The voltage source 52 is shown in FIG. 2 and includes a common terminal 78 which is connected to the cylindrical plate 74 and, in turn, to the plates 72. One voltage source 80 of typically several hundred volts is connected to terminal 78 to apply a positive voltage to a first contact 82 of a switch 84. A second voltage source 86 of similar or identical voltage magnitude is connected to terminal 78 to provide a negative voltage to a second contract 88 of switch 84. The pointer 90 of switch 84 is controlled by the timer 30 to make electrical connection to either contacts 82 or 88 or neither, and to apply the voltage thereof to each of the central electrode plates 76. It is to be understood that in actual implementation as will be described in FIG. 5, the components of the voltage source 52 will be typically an electronic switching circuit electrically controlled by timer 30, the present form having been described for clarity of illustration.
The sequence of applied electric potentials and laser radiation for the preferred embodiment of the present invention can be visualized by reference to the timing waveforms of FIG. 3 which are generated under the control of the timer 30. Waveform 92 represents one cycle of the repeating pattern of electrical potential applied to the electrode plates 76 with respect to the common terminal 78. Initially, the pointer 90 is connected to the contact 88 to provide a pulse 94 of negative potential to the electrodes 76 during a first interval to produce an acceleration in each chamber 70 before the subsequent application of laser radiation to the vapor particles. Directly subsequent to the termination of the negative potential pulse 94, a pulse 96 of laser radiation is provided in the beam 32 to create selective ionization of the U235 isotope in the uranium vapor flow. Again, directly subsequent to the pulse 96, a positive electric potential pulse 100 is applied to the plates 76 by pointer 90 being connected to the contact 82.
The significance of this sequence can be best understood by reference to the remaining waveforms of FIG. 3. In particular, waveform 102 represents the ion density in the vapor flow and is shown to have a magnitude 104 prior to the pulse 96 of laser radiation which is increased to a magnitude 106 during the pulse 96 at a substantially linear rate. It can be seen from waveform 102 that the total ion density 106 after selective ionization will include a substantial number of pre-existing ions in the density 104, which because of the overwhelming abundance of the U238 isotope will be predominantly U238. The result is a substantial reduction in the purity of U235 ions in the vapor.
This contamination of the selectively ionized U235 by backgrouond U238 ions is eliminated or substantially reduced by the sequence of voltage and radiation pulses 94 and 96 and 100 indicated above. As shown in FIG. 3 in waveform 108, the ions resulting from selective ionization will, as a result of the foregoing sequence, achieve an average velocity 110 after the application of pulse 100. As shown in waveform 112, however, the preexisting background ions at the same time point have an average velocity of zero which results from their first having been accelerated in one direction to a velocity magnitude 114 by the voltage pulse 94, and then accelerated in an opposite direction by voltage pulse 100. Only the selectively ionized U235 particles will have a distinct velocity different from the other particles of the vapor flow 68. As can be seen from the FIG. 3 representations, it is important to maintain the time integral of the voltage level in the pulses 94 and 100 substantially equal in order to return the pre-existing ions to a zero velocity. Usually equal magnitudes and durations will be used for this purpose. If the magnitude of one of the voltage sources 80 or 86 is different, as represented by the dotted portion 116, then the effect of the sequential voltage pulses 94 and 100 will not be to return the pre-existing ions to a zero average velocity condition, but to leave a residual velocity 118 which may reduce the efficiency of separation achieved with the system of the present invention.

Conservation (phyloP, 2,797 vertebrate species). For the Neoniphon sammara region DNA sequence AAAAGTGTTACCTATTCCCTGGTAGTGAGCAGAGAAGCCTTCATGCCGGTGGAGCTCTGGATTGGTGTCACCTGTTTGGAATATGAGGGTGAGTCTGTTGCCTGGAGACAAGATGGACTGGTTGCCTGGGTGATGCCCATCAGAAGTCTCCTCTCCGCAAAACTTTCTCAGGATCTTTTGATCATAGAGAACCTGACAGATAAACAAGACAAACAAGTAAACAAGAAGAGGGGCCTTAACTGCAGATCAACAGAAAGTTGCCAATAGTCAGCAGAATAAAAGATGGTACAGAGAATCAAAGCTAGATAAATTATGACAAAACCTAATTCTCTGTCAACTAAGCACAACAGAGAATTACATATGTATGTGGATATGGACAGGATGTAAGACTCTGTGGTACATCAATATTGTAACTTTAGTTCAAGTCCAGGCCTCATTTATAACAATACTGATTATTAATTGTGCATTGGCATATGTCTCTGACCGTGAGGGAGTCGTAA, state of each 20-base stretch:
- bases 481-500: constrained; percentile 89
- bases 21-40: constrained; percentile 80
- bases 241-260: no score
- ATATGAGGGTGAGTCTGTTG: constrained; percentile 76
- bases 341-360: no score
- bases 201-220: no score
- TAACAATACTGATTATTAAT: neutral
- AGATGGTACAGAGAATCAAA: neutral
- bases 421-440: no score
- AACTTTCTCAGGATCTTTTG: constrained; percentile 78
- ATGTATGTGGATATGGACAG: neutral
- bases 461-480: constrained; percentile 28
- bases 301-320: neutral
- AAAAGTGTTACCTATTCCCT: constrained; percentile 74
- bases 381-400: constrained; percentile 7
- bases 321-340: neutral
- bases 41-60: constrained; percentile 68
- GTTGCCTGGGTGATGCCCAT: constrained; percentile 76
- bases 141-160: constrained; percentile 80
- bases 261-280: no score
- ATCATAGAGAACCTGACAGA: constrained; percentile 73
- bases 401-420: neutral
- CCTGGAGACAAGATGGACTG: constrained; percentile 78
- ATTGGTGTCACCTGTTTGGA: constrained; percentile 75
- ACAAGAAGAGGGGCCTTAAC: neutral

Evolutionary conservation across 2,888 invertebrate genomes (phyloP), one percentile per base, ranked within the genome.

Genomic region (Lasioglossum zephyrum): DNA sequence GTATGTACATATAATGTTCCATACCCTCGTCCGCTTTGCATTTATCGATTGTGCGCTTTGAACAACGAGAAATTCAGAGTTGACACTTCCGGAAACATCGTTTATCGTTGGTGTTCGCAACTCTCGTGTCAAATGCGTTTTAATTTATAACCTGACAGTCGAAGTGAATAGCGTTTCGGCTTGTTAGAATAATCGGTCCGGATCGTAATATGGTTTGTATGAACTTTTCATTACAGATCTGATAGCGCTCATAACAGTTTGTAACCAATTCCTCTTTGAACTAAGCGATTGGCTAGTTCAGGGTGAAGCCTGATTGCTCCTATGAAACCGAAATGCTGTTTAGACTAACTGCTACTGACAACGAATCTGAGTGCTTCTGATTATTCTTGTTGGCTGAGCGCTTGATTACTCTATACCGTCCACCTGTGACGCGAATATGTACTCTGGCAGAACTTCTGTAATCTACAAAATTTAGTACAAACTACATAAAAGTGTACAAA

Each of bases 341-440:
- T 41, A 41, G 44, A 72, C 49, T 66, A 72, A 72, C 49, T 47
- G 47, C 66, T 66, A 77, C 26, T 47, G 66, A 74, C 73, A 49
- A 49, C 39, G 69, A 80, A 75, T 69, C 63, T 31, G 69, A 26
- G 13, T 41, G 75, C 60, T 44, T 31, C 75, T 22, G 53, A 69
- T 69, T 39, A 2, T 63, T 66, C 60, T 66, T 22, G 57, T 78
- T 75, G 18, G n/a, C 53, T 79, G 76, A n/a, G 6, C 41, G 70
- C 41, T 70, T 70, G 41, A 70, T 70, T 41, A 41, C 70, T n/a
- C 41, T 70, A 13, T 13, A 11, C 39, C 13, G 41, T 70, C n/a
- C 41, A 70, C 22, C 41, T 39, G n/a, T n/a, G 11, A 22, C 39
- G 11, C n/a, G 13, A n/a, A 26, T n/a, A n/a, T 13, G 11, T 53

While it is possible to leave a finite residual velocity such as velocity 118, the advantage of a zero residual velocity is the maintenance of normal charge distribution to permit normal plasma conductivity for application of the j × B accelerating forces.
Additionally, the duration of the entire cycle of FIG. 3 is preferably about one microsecond to minimize effects of charge exchange reactions on the separation efficiency.
By reference to FIG. 4, the physical reactions induced in the uranium vapor flow in accordance with the present invention are illustrated in an expanded view of one chamber 70 including a modification in plate 76 structure. Particles 120 are shown to represent the pre-existing background ions in the environment of the uranium vapor flow. These will be affected by the voltage pulse 94 prior to selective laser ionization and will generally be accelerated toward the plates 72 and 74 away from the central electrode 76 by the polarity of that applied voltage pulse. Directly subsequent to the pulse 94, the pulse 96 of laser radiation will generate selectively ionized particles 122 of U235. The subsequent application of the voltage pulse 100 will accelerate the U235 ions 122 towards the central plate 76 for collection there and will decelerate the particles 120 so they retain only their normal vapor flow velocity as illustrated. During the acceleration of the particles 120 and 122 by the applied electric pulses 94 and 100, the electrons existing in the uranium vapor flow will be caused to drift around the electrodes 76 on a closed orbital path which has a direction depending upon the polarity of the applied voltage. This indiuced electron circulation helps to prevent the generation of unwanted voltages within the system in manner similar to that disclosed in my copending U.S. patent application Ser. No. 328,954, filed Feb. 2, 1973, which is specifically incorporated herein by reference.